حکومت الکترونیکی برای توسعه پایدار - چارچوب نظری و وضعیت پژوهش
|کد مقاله||سال انتشار||مقاله انگلیسی||ترجمه فارسی||تعداد کلمات|
|29459||2013||16 صفحه PDF||سفارش دهید||10130 کلمه|
Publisher : Elsevier - Science Direct (الزویر - ساینس دایرکت)
Journal : Government Information Quarterly, Volume 30, Supplement 1, January 2013, Pages S94–S109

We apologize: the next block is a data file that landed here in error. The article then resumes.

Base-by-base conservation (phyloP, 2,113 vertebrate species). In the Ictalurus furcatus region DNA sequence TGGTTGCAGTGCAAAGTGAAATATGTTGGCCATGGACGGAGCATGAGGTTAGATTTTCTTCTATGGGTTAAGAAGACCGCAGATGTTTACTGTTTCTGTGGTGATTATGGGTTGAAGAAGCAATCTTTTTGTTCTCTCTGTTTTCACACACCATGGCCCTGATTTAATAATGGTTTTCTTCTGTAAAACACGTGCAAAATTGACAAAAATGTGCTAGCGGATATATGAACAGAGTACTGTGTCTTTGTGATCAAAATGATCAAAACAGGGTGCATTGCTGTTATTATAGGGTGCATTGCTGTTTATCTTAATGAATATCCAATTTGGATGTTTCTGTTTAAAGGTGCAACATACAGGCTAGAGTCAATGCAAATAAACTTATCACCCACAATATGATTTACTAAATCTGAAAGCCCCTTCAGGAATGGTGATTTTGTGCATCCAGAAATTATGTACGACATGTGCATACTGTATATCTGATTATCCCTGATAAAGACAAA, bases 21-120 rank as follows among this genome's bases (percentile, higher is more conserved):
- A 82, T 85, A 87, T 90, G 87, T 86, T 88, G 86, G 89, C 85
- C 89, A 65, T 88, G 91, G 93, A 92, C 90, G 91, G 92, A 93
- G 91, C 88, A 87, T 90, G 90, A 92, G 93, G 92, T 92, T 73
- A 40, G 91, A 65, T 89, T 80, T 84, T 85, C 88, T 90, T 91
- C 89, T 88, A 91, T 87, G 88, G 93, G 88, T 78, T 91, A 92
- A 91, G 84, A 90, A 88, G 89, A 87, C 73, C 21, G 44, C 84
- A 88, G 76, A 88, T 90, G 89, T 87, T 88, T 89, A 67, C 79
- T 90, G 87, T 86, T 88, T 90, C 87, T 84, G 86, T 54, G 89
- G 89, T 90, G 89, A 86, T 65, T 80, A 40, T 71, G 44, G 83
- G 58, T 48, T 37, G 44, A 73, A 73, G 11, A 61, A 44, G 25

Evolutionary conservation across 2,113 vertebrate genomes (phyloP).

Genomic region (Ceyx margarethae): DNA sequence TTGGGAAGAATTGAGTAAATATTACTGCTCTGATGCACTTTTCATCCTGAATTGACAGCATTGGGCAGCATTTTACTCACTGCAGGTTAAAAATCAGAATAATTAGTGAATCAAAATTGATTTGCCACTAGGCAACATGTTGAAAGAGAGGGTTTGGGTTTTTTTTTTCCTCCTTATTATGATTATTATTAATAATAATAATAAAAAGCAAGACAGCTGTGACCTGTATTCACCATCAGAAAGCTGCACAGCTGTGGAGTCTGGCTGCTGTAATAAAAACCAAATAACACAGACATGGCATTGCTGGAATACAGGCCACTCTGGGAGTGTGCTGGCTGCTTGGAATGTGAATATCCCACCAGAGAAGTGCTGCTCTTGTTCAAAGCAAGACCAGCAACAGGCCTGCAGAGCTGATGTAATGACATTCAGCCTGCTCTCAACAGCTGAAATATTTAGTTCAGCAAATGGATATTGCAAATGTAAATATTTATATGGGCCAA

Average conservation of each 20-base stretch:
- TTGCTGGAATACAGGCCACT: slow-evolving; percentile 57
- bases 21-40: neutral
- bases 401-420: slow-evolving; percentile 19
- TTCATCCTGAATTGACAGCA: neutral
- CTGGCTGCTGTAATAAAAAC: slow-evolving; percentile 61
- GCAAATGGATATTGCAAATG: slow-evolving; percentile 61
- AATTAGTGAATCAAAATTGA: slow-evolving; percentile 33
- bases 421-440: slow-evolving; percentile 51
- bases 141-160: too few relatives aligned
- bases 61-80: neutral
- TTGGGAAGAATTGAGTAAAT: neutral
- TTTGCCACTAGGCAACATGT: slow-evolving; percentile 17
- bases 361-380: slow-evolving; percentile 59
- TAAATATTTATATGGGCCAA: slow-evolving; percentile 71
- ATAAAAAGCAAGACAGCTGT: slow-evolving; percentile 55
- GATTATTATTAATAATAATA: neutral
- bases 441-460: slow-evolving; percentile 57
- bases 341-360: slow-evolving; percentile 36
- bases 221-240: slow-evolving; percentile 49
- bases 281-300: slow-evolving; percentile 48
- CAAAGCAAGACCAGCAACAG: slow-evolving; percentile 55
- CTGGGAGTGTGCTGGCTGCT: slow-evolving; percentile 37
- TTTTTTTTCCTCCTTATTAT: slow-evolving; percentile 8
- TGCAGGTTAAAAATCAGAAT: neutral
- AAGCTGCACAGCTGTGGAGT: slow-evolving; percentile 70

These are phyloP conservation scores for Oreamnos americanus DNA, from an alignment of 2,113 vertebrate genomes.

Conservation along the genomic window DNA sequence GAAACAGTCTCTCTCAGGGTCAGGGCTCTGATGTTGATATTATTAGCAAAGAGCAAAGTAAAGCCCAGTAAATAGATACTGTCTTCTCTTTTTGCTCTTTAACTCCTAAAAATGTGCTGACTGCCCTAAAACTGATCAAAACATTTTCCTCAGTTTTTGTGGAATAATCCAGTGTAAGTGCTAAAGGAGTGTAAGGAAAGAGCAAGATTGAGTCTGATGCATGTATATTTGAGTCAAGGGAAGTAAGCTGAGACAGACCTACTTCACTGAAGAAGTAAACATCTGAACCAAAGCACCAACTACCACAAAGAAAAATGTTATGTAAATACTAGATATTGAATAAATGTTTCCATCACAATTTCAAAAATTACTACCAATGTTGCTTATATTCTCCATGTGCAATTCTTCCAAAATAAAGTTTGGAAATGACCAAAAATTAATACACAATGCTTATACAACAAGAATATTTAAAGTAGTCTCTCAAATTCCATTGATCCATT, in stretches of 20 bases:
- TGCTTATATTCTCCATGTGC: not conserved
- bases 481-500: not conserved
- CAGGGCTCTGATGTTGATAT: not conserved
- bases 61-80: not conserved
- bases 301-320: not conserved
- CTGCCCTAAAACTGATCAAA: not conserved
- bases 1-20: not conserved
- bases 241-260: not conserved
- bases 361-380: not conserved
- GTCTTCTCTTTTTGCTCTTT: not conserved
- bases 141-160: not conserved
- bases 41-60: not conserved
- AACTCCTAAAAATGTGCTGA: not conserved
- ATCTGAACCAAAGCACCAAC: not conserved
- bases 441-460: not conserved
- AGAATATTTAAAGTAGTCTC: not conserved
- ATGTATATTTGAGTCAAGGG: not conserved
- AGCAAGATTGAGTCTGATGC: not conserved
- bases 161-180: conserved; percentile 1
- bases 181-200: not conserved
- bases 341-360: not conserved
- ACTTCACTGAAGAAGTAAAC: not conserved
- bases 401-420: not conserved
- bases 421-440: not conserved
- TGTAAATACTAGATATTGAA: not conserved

Electronic Governance (EGOV) research studies the use of Information and Communication Technologies to improve governance processes. Sustainable Development (SD) research studies possible development routes that satisfy the needs of the present generation without compromising the ability of the future generations to meet their own needs. Despite substantial progress in advancing both domains independently, little research exists at their intersection — how to utilize EGOV in support of SD. We call this intersection Electronic Governance for Sustainable Development (EGOV4SD). This paper: 1) proposes a conceptual framework for EGOV4SD, 2) proposes EGOV4SD research assessment framework and 3) applies both frameworks to determine the state of EGOV4SD research. The main contribution of the paper is establishing a foundation for EGOV4SD research.